06 Apr 2019, 20:22

Feature Overview

floki aims to provide reproducible and shareable build tooling. It does this by helping you run docker containers interactively from a declarative yaml file.

The ideal workflow is

  • clone the source repository
  • run floki
  • build

floki has a number of features to help achieve this. The following outlines the current list.

Container images

floki offers a couple of ways t configure the container image to use.

Prebuilt images

Using a prebuilt image (e.g. one from dockerhub or a docker registry) is as simple as providing its name as a top-level key in floki.yaml:

image: debian:sid

floki will use docker to pull this image if you need it.

Build an image

floki can use an image built from a Dockerfile in your working directory. It’s easiest to see an example of floki.yaml to see how to configure this.

    name: foo                    # Will create an image called foo:floki
    dockerfile: Dockerfile.foo   # Defaults to Dockerfile
    context: .                   # Defaults to .

Updating an image

floki pull pulls the container under the image key again. While it is better to version images, this can be used when working against e.g. a latest tag.

Setting the shell

Different containers require different shells, so floki allows you to configure this. Sometimes you will want a different shell to run the init commands to the shell presented to the user, and so floki also allows you to set an outer (used for init) and inner (used by the user) shell.

Single shell

A shell can be set for a container using the top-level shell key:

image: alpine:latest
shell: sh

Inner and outer shell

A different shell can be used for initialization and the interactive shell provided to the user.

image: alpine:latest
  inner: bash
  outer: sh
  - apk update && apk install bash

A useful use case here is if you want to run the container with the same user as on the host. floki exposes the user id and user group id in environment variables, so you can add a user to the container and switch to it as an inner shell:

image: foo:latest
  inner: bash
  outer: switch_user
  - add_new_user $FLOKI_HOST_UID $FLOKI_HOST_GID

The commands to make the above work depend on the container you are running. floki aims to provide the tools to make it happen.


Docker-in-docker (dind) can be enabled by setting the top-level dind key to true.

image: foo:bar
dind: true

Note that the docker CLI tools are still required in the container, and the docker host is a linked container, with the working directory mounted in the same place as the interactive container.

Environment forwarding

User details

floki captures the host user details in environment variables, and forwards these into the running container.

  • FLOKI_HOST_UID is set to the host user’s user id (the output of id -u)
  • FLOKI_HOST_GID is set to the host user’s group id (the output of id -g)

These can be used to configure users in the container dynamically. This can be a little fiddly, especially if the container already uses a non-root user with the same id as the host user.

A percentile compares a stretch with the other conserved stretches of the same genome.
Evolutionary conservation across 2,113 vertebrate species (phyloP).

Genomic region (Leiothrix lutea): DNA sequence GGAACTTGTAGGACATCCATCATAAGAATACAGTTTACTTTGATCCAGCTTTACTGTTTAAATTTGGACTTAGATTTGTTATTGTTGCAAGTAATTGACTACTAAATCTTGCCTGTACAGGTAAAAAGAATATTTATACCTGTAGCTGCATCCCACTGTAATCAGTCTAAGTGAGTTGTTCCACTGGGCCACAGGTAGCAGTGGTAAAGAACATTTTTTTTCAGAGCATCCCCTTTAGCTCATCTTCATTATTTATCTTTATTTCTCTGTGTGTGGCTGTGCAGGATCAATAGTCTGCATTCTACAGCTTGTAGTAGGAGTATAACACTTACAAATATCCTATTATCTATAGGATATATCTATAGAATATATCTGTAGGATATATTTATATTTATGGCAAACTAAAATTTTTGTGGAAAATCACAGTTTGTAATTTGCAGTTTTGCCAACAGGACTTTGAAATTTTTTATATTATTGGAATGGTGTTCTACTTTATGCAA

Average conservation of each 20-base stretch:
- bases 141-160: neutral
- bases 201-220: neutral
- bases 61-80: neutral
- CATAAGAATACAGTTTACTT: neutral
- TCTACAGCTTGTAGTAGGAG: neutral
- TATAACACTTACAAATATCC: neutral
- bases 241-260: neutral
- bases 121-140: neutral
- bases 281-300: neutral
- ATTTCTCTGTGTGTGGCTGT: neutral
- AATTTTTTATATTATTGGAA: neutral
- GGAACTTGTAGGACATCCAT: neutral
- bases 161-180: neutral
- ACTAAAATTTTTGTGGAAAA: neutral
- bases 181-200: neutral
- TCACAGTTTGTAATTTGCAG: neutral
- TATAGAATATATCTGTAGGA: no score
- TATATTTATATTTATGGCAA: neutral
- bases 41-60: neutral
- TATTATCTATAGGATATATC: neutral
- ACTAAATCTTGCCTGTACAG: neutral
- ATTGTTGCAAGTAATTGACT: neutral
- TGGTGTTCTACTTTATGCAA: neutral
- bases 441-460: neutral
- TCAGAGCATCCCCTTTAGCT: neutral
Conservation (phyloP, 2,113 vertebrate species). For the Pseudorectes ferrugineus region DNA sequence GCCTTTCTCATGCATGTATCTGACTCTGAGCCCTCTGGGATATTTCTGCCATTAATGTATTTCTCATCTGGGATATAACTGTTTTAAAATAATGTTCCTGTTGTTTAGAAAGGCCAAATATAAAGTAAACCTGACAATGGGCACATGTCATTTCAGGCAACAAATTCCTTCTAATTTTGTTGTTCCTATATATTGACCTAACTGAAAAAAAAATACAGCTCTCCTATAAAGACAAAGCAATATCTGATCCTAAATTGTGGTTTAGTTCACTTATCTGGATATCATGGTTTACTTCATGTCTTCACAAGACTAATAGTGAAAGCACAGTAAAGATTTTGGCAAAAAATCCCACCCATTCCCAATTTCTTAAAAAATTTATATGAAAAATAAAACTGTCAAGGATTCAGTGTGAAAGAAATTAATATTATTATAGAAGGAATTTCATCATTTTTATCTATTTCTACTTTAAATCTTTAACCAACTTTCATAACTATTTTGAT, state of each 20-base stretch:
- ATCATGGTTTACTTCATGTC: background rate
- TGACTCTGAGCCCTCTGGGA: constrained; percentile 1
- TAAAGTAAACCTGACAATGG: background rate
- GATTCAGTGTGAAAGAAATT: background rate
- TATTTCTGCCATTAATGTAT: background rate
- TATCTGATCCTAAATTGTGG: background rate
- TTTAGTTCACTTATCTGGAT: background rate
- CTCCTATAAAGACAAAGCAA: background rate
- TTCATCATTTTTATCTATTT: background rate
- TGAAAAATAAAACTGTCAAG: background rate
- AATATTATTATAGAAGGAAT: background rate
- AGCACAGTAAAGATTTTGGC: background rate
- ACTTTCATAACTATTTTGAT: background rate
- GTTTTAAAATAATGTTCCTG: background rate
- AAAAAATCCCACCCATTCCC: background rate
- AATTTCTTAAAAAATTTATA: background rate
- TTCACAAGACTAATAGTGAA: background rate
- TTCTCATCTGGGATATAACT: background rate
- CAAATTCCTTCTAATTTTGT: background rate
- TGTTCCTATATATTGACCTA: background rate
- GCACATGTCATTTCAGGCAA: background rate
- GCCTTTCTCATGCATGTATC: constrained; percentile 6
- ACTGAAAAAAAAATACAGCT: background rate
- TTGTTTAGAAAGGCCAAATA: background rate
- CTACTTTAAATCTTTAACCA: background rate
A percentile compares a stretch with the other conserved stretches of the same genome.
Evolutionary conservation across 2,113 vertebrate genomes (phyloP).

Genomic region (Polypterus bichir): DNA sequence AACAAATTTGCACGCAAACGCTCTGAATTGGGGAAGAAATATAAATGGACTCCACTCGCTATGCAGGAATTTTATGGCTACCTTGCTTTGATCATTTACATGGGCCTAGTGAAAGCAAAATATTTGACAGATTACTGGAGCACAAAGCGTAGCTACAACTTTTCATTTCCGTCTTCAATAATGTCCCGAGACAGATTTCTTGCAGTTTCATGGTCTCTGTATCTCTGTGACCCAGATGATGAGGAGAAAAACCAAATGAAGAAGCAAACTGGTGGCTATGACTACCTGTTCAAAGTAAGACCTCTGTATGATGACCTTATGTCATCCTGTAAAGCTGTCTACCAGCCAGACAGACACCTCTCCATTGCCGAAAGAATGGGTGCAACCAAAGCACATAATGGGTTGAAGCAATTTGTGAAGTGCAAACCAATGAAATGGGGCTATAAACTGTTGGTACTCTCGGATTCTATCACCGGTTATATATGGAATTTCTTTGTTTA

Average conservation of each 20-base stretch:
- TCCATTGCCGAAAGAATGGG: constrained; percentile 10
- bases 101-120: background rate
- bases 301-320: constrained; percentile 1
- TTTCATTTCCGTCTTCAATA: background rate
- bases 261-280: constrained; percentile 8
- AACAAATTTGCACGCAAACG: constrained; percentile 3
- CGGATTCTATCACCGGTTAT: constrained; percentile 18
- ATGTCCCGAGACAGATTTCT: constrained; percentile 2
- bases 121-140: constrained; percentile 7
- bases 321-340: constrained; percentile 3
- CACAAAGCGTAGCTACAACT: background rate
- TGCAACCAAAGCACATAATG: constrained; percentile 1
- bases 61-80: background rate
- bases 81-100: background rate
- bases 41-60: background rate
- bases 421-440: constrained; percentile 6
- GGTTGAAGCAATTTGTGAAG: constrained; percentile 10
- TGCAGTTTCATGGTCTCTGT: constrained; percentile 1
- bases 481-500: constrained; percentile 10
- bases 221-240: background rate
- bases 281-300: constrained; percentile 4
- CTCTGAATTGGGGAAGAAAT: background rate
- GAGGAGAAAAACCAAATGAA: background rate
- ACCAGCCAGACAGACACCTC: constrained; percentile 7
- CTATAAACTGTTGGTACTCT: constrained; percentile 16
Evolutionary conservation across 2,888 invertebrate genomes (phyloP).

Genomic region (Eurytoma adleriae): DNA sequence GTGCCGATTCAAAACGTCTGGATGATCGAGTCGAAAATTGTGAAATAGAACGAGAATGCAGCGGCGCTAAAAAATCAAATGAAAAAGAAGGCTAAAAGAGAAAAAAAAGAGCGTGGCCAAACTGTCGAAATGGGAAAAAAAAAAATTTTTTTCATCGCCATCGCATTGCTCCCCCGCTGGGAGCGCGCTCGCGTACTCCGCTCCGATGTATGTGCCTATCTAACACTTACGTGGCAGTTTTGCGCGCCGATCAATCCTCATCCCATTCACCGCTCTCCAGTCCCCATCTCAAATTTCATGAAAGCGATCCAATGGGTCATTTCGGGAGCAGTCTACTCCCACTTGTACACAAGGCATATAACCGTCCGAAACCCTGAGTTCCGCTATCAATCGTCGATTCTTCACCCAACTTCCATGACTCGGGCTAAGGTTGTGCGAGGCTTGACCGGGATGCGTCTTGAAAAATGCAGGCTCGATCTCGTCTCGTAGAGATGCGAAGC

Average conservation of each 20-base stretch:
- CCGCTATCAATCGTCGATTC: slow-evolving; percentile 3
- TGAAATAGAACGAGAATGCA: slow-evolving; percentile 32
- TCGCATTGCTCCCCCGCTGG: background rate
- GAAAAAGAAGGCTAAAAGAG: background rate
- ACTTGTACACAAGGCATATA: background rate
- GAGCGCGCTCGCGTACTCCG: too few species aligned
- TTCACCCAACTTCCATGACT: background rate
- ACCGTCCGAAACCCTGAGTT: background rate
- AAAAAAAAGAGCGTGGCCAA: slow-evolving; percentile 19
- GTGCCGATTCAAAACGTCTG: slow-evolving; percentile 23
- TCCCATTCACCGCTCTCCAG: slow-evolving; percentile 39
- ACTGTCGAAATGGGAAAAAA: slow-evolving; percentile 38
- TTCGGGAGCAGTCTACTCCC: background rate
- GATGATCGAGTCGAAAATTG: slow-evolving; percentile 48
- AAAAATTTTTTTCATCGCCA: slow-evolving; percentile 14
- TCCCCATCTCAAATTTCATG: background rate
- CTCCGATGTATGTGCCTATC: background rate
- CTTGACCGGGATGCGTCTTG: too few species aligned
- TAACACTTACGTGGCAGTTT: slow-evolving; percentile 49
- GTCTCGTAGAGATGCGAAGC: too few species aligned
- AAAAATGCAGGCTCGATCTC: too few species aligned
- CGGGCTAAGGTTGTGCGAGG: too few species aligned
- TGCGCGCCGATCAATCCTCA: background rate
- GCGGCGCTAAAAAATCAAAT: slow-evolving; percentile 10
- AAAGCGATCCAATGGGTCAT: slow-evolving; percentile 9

SSH agent

Sometimes it is useful to be able to pull dependencies for source code management servers for builds. To make this easier to do in an automated fashion, floki can forward and ssh-agent socket into the container, and expose its path through SSH_AUTH_SOCK.

You will need to have an ssh-agent running on the host before launching floki.

Sandboxed commands with floki run

floki also allows single commands to be run, rather than dropping into an interactive shell.

$ floki run ls

Note that if you have configured an inner shell, the command will run within the inner shell.

Escaping with floki local

floki also allows you to pass additional switches to the underlying docker command. These are not allowed by default because the aim of floki is to help provide reproducible and shareable interactive build shells - allowing arbitrary docker switches undermines this (for instance a volume with a specific host path that works on no other machines may be mounted).

Nonetheless, it is useful to be able to add arbitrary switches in a pinch, just to be able to get something working. floki allows this with the local subcommands.

If floki.yaml contains the following to forward port 8080 to the host

image: debian:sid
  - -p
  - 8080:8080
  - echo "Welcome to your server container!"

then this can be run with

$ floki local
Welcome to your server container!

There are things you can add with docker_switches which are reprodicuble and shareable. If something is needed, raise a feature request.

03 Apr 2019, 23:01

Getting Started


Statically linked binaries are built as part of CI for tags, and can be copied directly onto your system.

Getting started

Write a basic configuration file, and name it floki.yaml.

image: debian:latest
  - echo "Welcome to your first floki container!"

In the same directory, run


A container will launch with the working directory mounted, and the container shell located there.

Using a different configuration file

You can use a different configuration file with floki by telling it to use a different file from the command line. For example, if you have another configuration in config.yaml, you can run floki with

floki -c config.yaml